Decimal Points: Income by Percentile
Somebody noted that it's hard for Americans to get too worked up about rich guys running for President because everybody running is pretty rich compared to an average American. Determining exactly where one winds up on the income scale seems to be a bit of an inexact science, since estimates vary a bit, but to be a bare minimum one per center you need to make something like $400,000 per year. One percenters are a fairly diverse lot, but executives are the largest component by far, though large numbers of doctors, financial professionals, and some lawyers also make the cut. Add in a few actors, athletes, salesmen, lottery winners, etc.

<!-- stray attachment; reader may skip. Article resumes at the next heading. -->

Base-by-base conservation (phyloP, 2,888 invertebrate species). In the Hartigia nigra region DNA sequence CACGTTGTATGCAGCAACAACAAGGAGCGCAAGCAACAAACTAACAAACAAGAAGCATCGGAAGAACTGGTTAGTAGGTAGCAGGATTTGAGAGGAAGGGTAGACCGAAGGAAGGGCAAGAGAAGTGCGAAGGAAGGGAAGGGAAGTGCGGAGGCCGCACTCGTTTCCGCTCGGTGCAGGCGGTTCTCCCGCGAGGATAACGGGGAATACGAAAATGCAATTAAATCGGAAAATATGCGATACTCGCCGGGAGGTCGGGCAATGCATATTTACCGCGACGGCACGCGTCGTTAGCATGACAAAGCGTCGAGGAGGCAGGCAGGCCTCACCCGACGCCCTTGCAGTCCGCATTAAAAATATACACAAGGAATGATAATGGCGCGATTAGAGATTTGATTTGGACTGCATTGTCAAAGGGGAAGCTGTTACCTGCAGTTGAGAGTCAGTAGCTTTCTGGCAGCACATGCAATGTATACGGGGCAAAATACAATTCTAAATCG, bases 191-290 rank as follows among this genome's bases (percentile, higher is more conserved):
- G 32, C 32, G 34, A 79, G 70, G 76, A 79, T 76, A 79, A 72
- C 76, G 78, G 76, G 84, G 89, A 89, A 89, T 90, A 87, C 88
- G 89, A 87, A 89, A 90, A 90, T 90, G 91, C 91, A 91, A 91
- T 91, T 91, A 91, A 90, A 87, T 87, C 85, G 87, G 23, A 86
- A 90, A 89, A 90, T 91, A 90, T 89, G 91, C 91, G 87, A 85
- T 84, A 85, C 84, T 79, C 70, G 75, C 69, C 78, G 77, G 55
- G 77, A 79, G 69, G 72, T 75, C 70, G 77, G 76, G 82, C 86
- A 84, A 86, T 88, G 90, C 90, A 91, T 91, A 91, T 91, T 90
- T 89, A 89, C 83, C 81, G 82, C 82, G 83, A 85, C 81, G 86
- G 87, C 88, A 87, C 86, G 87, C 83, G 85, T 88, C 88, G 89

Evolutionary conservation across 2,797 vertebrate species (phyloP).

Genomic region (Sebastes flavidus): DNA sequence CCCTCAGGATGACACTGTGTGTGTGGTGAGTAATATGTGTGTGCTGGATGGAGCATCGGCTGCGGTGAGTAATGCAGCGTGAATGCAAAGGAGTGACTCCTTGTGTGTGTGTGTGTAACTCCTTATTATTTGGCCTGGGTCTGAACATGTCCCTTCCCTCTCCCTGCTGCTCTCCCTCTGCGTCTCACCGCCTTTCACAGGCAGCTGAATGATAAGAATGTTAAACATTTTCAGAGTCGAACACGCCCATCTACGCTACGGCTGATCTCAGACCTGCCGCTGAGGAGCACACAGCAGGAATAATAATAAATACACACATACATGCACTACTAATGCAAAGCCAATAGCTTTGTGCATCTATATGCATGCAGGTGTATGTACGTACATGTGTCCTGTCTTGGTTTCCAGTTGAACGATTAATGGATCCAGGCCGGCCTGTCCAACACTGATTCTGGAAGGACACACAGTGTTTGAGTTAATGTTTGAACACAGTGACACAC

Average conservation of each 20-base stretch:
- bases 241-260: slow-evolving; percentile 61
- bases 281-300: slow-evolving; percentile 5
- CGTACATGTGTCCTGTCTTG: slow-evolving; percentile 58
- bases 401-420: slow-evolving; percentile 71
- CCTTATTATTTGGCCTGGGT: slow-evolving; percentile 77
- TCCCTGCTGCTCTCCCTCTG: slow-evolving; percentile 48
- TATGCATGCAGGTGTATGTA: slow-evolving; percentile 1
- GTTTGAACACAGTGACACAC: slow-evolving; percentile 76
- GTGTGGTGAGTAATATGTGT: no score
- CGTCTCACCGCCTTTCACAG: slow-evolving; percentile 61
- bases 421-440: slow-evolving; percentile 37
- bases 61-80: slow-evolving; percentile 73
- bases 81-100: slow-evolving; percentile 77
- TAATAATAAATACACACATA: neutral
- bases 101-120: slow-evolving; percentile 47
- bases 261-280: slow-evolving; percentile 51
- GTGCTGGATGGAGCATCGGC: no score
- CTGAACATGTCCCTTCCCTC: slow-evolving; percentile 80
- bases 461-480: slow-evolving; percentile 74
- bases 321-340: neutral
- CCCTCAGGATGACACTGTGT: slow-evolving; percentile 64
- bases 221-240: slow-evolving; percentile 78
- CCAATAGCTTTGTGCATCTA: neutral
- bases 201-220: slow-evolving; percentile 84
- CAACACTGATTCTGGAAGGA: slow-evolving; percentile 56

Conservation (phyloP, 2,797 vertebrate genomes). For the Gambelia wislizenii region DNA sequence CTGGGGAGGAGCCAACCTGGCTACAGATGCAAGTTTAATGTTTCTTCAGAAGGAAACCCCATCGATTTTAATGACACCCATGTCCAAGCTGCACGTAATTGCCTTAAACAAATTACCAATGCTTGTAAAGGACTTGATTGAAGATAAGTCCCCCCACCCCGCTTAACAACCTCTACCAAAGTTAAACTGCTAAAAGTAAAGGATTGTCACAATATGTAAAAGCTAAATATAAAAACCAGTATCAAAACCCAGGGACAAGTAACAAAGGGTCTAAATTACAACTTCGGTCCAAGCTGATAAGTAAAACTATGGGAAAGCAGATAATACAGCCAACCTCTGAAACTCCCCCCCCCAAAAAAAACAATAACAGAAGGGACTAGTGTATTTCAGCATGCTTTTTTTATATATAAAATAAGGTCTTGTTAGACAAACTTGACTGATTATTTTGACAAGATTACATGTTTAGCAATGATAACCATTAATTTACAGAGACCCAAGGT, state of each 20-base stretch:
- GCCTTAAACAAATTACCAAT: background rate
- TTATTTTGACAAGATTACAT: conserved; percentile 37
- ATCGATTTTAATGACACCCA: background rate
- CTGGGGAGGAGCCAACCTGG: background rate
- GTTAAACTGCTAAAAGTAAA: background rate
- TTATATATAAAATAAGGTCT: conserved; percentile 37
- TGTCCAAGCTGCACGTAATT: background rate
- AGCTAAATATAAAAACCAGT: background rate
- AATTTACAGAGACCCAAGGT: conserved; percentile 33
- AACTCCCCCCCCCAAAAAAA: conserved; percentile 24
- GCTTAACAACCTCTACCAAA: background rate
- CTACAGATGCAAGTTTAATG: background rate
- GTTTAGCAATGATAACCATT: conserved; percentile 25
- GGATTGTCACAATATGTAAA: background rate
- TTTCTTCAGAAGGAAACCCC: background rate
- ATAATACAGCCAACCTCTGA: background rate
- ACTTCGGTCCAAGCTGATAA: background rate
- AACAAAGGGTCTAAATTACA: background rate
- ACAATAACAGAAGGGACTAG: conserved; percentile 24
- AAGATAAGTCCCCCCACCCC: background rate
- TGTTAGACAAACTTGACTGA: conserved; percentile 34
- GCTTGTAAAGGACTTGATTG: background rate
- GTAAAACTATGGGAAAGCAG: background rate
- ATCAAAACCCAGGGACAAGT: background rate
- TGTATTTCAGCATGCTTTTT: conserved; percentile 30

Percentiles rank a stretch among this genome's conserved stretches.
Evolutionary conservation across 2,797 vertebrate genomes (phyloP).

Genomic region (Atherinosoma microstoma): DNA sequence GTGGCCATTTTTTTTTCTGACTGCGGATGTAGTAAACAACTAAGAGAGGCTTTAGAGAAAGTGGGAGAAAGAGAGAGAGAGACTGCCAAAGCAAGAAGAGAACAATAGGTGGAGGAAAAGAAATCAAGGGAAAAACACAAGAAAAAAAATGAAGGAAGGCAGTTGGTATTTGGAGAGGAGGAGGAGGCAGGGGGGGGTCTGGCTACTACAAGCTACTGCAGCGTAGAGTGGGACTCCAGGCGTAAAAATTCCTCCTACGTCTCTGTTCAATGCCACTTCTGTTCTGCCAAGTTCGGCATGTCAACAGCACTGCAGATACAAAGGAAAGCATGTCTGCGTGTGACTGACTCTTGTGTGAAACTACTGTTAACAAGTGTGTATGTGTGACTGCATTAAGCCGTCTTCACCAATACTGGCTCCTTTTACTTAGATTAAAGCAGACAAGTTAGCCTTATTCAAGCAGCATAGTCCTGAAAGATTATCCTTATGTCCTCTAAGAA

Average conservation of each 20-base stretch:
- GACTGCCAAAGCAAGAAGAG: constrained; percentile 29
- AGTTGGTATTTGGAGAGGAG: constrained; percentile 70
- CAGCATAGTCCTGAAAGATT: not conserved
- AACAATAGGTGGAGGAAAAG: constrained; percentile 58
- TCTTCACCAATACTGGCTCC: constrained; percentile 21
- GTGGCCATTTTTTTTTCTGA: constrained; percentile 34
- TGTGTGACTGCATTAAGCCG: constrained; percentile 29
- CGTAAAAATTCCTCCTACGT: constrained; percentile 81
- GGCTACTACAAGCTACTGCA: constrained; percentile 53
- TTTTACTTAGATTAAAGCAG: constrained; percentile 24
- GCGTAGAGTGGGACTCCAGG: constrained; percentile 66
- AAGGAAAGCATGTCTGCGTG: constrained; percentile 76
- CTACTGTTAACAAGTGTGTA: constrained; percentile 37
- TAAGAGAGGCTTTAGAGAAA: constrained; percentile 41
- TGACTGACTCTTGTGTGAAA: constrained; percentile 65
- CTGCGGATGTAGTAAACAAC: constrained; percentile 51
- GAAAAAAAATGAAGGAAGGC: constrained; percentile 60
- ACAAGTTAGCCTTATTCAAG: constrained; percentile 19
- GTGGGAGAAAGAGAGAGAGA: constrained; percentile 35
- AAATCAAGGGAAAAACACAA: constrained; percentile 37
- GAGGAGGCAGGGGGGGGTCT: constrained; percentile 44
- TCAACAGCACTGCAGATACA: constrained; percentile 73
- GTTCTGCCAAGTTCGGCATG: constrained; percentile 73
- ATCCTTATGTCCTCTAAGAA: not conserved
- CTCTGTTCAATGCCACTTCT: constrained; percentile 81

The President qualifies, probably on the basis of salary alone, but he also makes some from his book sales. The jump is steep to the next factor of ten, the 0.1%. It takes about $2 million to qualify here, and the Obamas missed last year, though not by too much. Candidate Newt Gingrich made it easily with his $5 million dollar income, but he would need to do more than twice as well to qualify for the 0.01%, where the entry fee is $11 million. The Mittster makes the grade quite comfortably, along with about 14,000 other families.
It's easy to imagine that you aren't rich, or at least not very rich, even if you are well up in the one percent, because from almost every vantage point there are others who are a whole lot richer. Mitt has something like a quarter of a billion dollars, but there are all those other guys with a whole billion, or ten, or twenty - like Newt's $10 million financial backer, casino magnate Sheldon Adelson.
The one percent may be diverse, but not so the 0.01%. Membership in that club is pretty much reserved for those that sit atop financial empires, or who have inherited a big part of such an empire.